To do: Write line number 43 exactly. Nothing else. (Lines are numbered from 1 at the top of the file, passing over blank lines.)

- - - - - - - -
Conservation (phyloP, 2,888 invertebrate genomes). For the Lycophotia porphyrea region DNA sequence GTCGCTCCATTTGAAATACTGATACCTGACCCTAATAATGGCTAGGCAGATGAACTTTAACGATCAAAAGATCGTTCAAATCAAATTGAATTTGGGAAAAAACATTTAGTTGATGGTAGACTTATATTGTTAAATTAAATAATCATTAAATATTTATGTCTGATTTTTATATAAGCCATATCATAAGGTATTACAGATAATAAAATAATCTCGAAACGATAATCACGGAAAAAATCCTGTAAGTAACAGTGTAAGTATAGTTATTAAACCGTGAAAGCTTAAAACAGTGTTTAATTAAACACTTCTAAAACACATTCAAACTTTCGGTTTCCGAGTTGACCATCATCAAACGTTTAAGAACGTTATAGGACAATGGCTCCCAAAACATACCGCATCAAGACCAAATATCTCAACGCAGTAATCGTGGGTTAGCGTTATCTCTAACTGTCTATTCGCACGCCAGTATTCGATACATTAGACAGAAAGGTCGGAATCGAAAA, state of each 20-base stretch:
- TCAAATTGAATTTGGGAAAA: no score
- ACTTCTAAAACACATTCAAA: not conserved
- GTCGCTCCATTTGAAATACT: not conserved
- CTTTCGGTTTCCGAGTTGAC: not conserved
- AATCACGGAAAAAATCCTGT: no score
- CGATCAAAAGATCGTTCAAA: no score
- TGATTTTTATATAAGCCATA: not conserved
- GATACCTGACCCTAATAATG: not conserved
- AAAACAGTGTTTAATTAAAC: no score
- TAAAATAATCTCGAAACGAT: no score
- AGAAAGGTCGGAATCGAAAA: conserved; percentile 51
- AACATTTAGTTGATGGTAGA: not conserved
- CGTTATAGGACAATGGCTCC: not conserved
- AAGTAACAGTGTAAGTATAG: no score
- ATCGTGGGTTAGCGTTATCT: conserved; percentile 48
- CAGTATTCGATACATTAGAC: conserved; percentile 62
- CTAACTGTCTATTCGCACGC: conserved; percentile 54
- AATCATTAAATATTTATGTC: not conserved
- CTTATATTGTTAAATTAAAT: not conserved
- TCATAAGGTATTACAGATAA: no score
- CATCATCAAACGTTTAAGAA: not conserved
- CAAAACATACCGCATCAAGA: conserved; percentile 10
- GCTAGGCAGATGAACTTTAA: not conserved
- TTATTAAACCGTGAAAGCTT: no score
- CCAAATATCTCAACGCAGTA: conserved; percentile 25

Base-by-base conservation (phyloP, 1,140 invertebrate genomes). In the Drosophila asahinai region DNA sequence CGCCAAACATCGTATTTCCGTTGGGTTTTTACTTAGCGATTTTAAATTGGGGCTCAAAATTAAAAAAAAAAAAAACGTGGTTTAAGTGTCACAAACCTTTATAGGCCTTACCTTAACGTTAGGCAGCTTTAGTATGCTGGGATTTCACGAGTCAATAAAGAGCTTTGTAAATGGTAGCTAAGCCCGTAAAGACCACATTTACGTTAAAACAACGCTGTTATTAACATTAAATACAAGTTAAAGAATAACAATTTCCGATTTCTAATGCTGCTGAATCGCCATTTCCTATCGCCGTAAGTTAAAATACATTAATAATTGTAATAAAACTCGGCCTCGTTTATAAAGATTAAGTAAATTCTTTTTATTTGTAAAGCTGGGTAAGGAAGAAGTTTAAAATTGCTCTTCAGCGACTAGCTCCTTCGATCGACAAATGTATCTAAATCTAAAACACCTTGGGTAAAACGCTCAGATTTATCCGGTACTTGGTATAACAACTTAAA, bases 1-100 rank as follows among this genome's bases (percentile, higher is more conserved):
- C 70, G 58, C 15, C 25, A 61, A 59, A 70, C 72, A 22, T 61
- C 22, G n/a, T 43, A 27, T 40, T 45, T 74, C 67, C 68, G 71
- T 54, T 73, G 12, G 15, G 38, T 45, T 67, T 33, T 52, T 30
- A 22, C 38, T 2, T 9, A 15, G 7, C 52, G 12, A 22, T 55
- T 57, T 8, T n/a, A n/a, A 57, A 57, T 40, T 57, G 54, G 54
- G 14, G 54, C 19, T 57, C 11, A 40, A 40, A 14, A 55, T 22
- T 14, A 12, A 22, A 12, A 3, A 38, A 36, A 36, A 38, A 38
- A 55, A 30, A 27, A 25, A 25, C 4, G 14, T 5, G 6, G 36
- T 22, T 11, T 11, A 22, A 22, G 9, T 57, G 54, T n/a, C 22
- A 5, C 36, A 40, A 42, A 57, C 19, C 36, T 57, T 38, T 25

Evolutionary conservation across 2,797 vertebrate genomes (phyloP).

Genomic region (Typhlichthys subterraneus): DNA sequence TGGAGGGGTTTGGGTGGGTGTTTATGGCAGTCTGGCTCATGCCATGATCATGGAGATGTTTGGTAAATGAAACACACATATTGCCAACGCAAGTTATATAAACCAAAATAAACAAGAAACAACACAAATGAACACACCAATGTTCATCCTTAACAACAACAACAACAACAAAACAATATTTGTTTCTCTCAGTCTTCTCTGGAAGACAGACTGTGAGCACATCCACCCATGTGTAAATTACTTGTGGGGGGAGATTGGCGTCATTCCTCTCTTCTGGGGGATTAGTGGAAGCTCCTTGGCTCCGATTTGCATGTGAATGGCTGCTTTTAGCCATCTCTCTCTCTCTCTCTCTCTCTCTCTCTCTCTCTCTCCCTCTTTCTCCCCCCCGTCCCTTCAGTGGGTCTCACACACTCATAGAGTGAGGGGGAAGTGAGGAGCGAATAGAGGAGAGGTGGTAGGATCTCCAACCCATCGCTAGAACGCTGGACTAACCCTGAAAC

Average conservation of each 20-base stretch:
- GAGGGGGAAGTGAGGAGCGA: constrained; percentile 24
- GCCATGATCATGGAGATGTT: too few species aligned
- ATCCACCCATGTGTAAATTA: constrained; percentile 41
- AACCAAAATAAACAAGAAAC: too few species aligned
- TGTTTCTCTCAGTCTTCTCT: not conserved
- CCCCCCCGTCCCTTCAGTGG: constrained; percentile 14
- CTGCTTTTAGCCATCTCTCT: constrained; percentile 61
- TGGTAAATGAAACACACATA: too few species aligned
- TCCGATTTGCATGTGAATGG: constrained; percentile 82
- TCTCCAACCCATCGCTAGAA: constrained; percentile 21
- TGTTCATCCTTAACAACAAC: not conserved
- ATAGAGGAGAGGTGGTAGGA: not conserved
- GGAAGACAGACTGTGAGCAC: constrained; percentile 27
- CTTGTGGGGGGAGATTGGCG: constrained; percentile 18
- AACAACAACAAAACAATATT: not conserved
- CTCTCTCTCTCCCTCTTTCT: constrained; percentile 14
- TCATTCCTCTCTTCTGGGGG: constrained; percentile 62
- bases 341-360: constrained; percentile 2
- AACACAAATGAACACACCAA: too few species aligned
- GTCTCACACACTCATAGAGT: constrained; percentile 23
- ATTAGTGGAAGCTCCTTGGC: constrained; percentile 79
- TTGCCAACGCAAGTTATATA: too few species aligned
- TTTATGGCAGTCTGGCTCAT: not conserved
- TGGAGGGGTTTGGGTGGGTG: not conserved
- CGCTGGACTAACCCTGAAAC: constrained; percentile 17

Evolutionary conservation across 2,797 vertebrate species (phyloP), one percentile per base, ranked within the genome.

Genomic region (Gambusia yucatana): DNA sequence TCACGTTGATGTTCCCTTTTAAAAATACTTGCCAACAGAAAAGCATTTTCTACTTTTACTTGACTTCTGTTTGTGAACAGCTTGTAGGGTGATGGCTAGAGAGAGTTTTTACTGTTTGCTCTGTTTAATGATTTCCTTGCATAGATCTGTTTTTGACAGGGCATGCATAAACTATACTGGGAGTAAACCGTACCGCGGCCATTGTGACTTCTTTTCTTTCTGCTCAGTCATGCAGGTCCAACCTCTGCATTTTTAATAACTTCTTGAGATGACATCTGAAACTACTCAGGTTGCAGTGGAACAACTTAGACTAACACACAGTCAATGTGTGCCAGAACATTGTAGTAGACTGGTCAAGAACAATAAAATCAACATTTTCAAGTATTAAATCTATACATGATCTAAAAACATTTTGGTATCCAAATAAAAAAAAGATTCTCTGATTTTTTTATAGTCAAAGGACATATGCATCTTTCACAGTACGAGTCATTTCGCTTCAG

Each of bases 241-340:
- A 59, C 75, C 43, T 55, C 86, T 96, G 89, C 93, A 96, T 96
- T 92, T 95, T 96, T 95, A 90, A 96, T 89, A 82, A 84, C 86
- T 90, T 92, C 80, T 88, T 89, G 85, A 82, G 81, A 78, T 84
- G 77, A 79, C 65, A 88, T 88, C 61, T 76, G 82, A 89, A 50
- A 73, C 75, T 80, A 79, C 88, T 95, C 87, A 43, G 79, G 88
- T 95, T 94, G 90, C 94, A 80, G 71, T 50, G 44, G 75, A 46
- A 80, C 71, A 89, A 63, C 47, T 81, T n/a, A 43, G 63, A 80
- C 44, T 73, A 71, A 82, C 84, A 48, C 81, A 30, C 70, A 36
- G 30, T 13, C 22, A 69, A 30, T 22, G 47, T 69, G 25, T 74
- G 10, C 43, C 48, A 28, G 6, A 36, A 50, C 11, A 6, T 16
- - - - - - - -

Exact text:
- ATCCACCCATGTGTAAATTA: constrained; percentile 41